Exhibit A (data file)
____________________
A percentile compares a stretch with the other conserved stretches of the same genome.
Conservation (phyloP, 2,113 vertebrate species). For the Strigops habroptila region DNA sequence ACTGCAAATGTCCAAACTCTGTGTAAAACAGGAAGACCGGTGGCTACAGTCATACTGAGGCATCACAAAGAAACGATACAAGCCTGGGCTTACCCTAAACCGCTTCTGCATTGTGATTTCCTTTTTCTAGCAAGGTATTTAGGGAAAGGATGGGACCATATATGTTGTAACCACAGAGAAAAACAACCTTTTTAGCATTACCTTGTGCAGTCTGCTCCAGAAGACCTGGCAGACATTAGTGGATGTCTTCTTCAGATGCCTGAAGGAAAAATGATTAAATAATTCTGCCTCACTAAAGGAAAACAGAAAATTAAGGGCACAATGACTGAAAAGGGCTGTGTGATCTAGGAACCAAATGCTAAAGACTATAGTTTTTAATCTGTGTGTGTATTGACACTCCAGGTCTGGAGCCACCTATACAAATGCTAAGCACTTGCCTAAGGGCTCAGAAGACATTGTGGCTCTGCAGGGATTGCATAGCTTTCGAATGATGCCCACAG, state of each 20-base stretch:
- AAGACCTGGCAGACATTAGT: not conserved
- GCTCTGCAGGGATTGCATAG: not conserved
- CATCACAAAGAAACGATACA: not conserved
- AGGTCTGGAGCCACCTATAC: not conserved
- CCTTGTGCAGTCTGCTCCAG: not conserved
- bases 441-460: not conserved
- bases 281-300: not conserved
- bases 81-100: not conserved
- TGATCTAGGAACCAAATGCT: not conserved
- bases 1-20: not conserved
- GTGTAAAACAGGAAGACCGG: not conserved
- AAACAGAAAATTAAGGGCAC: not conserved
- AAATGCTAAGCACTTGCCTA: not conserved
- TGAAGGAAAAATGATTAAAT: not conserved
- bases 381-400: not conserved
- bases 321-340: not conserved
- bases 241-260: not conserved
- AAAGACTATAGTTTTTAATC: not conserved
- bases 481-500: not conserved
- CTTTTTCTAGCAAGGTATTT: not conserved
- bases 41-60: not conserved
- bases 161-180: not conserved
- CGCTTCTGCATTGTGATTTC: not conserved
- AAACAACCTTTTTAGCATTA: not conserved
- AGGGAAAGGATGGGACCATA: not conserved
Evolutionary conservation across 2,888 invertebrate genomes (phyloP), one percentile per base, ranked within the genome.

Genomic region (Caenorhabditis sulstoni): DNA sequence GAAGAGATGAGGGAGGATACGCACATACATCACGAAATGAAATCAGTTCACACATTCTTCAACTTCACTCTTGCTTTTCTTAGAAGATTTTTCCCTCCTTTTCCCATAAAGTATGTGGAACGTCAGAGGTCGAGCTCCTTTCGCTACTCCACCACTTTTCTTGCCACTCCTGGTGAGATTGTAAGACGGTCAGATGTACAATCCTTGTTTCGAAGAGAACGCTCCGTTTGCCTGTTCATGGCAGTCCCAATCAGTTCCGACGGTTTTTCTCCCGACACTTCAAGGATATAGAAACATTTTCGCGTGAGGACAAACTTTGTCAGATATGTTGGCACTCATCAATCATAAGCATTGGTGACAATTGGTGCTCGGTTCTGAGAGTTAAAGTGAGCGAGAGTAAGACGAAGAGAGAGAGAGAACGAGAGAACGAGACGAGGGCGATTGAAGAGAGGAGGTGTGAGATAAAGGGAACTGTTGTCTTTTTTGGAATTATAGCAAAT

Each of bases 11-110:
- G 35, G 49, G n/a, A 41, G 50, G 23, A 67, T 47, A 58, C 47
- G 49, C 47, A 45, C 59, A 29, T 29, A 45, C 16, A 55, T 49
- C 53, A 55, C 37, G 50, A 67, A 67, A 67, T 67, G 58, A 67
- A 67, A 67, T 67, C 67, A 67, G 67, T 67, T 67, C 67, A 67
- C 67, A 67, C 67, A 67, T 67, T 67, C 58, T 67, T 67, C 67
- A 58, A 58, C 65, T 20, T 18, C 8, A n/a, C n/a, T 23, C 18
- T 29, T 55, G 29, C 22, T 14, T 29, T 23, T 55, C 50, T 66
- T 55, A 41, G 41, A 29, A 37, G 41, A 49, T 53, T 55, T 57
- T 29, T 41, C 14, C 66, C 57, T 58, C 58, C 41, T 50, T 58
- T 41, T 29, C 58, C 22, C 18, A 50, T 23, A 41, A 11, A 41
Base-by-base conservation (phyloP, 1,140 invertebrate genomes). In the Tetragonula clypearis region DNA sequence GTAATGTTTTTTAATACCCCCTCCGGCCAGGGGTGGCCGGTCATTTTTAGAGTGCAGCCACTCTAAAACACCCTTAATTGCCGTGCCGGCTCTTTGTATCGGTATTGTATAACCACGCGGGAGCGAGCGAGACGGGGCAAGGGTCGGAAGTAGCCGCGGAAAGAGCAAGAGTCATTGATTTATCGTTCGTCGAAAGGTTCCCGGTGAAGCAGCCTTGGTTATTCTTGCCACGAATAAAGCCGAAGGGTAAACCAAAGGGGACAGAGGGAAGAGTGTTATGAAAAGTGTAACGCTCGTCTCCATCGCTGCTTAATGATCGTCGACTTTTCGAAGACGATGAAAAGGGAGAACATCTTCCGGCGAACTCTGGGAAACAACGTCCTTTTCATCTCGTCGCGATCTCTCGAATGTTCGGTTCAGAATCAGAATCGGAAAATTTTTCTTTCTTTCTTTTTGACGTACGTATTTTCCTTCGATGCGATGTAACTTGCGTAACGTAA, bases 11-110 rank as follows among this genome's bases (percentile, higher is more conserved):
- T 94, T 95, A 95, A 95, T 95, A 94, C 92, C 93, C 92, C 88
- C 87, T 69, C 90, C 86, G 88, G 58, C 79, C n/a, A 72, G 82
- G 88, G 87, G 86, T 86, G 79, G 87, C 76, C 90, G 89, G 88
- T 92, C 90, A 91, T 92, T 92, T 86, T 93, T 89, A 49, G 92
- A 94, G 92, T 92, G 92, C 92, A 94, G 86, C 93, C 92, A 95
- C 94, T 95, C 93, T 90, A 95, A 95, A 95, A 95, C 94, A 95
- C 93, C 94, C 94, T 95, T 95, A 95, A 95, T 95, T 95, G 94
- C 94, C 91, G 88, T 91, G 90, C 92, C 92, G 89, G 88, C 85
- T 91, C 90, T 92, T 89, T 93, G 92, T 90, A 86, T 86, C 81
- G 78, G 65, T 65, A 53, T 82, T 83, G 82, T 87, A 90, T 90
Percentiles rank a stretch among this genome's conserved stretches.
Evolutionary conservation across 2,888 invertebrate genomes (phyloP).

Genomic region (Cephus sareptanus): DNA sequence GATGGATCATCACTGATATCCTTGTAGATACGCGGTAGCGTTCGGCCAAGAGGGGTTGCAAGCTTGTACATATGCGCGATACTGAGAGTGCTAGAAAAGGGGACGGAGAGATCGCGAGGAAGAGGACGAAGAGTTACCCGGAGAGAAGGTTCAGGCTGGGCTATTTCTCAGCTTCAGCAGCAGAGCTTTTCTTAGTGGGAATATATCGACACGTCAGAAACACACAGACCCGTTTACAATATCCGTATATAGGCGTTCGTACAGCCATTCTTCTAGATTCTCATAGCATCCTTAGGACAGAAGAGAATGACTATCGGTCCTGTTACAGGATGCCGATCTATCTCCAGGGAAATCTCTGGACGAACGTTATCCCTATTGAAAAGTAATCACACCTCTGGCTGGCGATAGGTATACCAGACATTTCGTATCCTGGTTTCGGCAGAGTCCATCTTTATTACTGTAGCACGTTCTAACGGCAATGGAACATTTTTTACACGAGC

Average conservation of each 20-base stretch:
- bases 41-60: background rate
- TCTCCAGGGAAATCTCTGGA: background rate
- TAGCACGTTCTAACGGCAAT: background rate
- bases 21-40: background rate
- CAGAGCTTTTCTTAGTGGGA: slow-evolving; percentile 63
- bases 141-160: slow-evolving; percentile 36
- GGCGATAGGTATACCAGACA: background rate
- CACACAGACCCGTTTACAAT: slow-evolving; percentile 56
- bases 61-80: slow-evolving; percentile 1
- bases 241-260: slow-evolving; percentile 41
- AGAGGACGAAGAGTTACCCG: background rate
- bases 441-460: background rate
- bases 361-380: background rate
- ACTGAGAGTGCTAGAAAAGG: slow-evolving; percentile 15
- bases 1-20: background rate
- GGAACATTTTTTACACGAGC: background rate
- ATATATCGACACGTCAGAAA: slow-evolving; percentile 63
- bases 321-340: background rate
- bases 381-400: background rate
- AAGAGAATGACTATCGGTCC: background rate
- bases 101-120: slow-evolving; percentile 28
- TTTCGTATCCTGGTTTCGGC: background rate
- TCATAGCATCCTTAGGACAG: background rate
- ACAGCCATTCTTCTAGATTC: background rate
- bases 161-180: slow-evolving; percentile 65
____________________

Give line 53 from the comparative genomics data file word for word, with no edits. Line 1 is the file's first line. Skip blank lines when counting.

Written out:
Evolutionary conservation across 2,888 invertebrate genomes (phyloP).